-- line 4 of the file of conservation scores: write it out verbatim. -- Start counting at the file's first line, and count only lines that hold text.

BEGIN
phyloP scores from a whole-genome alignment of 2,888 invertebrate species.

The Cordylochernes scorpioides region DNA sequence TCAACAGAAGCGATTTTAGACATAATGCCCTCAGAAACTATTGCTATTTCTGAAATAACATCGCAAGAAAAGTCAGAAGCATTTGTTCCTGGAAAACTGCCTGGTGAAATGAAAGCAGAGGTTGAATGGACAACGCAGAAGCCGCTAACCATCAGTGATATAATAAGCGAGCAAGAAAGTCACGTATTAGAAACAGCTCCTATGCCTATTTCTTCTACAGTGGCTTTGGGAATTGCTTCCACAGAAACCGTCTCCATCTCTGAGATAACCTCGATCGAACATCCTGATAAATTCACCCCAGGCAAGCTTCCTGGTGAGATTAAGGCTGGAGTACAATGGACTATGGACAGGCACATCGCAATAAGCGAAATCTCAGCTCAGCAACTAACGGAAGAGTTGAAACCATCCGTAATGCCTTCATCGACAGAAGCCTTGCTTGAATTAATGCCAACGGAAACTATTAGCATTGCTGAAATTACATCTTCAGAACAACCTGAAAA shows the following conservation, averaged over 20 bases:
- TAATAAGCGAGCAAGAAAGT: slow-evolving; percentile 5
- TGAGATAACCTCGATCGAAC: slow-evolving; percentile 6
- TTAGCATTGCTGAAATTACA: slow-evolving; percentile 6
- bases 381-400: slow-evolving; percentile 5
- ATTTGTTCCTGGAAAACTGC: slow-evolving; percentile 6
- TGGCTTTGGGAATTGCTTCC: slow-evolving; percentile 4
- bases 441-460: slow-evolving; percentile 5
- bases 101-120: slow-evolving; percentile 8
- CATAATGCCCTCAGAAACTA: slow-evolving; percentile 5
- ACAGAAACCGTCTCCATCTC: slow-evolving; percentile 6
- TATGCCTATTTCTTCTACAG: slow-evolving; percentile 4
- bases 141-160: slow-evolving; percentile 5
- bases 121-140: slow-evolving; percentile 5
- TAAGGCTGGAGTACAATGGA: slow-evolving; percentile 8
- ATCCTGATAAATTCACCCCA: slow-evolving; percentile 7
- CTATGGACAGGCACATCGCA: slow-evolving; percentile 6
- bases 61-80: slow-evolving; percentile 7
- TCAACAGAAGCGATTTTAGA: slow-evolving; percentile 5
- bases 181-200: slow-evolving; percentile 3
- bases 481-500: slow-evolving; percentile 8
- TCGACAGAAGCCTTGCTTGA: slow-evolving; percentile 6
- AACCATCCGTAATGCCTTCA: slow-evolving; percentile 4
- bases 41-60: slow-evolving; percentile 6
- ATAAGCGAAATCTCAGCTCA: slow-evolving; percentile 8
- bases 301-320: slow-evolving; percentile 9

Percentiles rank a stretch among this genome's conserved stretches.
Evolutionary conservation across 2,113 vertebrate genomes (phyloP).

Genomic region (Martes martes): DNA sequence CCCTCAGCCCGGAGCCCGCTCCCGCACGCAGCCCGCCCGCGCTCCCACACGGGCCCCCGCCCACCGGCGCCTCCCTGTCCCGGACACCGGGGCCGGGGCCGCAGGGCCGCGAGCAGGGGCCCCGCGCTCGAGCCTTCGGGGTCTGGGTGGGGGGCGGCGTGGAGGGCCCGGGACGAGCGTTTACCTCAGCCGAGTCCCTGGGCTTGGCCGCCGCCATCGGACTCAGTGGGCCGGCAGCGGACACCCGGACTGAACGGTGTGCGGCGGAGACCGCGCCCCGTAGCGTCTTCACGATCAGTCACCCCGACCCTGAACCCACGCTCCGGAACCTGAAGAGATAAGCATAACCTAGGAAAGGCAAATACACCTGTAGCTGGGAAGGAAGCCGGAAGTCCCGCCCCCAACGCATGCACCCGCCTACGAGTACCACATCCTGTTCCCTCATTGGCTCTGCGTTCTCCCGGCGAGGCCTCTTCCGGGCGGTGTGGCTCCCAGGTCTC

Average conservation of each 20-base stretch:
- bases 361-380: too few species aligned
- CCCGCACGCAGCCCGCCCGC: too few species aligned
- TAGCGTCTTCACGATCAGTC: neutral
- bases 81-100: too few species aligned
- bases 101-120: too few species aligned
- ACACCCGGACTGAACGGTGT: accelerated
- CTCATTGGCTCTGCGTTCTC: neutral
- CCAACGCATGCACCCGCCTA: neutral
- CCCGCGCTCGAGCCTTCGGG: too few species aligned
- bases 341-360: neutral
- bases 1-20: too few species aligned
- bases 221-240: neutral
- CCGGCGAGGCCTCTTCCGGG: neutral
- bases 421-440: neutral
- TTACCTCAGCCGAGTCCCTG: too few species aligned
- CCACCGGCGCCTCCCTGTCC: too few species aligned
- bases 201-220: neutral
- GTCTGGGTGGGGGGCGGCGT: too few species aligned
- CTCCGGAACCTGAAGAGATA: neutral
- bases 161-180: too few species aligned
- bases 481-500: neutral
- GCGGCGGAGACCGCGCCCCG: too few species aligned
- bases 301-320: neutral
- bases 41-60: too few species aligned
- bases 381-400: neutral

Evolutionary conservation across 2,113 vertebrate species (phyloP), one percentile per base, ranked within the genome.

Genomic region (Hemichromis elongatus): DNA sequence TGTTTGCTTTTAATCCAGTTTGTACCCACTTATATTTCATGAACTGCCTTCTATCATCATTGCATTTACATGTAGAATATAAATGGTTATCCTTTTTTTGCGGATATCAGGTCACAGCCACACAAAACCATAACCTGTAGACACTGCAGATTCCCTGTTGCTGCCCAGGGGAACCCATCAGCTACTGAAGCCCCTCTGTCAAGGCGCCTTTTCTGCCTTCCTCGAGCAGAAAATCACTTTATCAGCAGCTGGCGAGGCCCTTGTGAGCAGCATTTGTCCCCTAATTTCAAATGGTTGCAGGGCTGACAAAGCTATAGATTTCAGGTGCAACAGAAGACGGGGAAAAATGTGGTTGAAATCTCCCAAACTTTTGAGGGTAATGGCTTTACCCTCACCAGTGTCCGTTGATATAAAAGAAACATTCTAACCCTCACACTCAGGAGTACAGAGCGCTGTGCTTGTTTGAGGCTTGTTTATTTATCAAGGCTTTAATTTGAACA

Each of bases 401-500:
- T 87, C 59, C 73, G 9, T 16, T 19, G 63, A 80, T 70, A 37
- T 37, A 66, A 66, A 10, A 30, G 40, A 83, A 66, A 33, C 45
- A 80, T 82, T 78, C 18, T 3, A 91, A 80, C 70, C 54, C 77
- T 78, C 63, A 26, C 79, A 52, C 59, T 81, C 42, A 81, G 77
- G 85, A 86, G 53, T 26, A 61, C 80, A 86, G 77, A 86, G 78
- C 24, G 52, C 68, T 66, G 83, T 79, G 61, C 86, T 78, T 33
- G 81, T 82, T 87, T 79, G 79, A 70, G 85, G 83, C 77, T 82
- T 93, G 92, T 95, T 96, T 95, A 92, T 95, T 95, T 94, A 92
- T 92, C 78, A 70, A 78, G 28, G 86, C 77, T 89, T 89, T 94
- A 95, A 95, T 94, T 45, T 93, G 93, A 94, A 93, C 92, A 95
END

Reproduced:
- TGAGATAACCTCGATCGAAC: slow-evolving; percentile 6